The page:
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Man Who Tortured Wife's Chihuahua Convicted of Animal Cruelty, DA Says

By Nicholas Rizzi | April 12, 2017 2:30pm
 Jerry Moore was convicted for animal cruelty after he killed his wife's 2-month-old puppy, Bambi.
Jerry Moore was convicted for animal cruelty after he killed his wife's 2-month-old puppy, Bambi.
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Staten Island District Attorney's Office

STATEN ISLAND — A man who choked his wife's 2-month-old Chihuahua before throwing it into a wall, causing the pooch to be euthanized for its injuries, has been found guilty of animal cruelty, officials said.

Jerry Moore, 39, was convicted after a week-long trial on charges of torturing his wife's dog, Bambi, and faces between two to four years in prison, District Attorney Michael McMahon announced.

"This defendant mercilessly abused a defenseless puppy named Bambi over several weeks, causing such severe injuries that a veterinarian was forced to euthanize the two-month old Chihuahua," McMahon said in a statement. "Today’s top-count felony conviction holds Mr. Moore accountable for his brutal actions and ensures that he will be put behind bars."

On March 12, 2016 Moore strangled the 2-pound puppy, then threw her into a wall of their Jersey Street apartment on March 23, prosecutors said.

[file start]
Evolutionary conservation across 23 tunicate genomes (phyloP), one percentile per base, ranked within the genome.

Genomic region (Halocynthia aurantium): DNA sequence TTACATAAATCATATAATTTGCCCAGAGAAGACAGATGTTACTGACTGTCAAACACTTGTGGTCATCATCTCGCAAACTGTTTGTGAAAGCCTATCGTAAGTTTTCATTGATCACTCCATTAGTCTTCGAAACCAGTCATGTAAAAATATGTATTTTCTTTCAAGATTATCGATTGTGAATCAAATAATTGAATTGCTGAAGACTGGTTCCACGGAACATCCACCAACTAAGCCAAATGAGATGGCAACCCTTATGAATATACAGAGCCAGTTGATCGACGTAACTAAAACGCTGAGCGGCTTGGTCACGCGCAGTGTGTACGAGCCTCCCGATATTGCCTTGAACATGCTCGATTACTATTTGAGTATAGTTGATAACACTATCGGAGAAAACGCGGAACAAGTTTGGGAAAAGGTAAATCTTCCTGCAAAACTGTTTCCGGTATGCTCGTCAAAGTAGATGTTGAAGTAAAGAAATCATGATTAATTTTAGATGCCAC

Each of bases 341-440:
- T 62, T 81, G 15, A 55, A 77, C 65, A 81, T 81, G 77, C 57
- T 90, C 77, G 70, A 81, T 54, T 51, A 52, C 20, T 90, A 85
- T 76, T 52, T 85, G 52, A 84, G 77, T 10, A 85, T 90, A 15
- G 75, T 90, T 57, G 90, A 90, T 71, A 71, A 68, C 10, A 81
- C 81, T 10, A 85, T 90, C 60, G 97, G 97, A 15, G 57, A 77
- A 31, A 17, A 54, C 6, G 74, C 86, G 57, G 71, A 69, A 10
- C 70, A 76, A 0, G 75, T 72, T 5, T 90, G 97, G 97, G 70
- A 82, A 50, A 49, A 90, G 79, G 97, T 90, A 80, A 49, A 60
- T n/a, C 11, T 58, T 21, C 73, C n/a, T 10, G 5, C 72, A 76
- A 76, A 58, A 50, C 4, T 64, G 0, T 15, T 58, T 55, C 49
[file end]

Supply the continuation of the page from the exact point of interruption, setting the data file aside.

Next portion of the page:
Moore also threatened his wife and told her to "watch what she says to the police," according to the DA's office.

Moore's wife said she left the apartment on March 24, 2016, Bambi was in good health, but when she returned found Bambi crying and unable to move.

She took the dog to a veterinarian to be treated for a brain injury but Bambi had to euthanized on March 26, prosecutors said.

The ASPCA later determined the cause of death to be traumatic brain injury as a result of blunt force trauma.

During this time period, Moore was also in violation of an full order of protection against his wife.

He was convicted for aggravated cruelty to animals, criminal contempt and overdriving, torturing and injuring animals on Wednesday. He's scheduled to be sentenced April 26.

Last year, McMahon partnered with the NYPD and ASPCA to open a dedicated unit to prosecute animal abusers, who he said are five times more likely to commit other violent crimes in the future.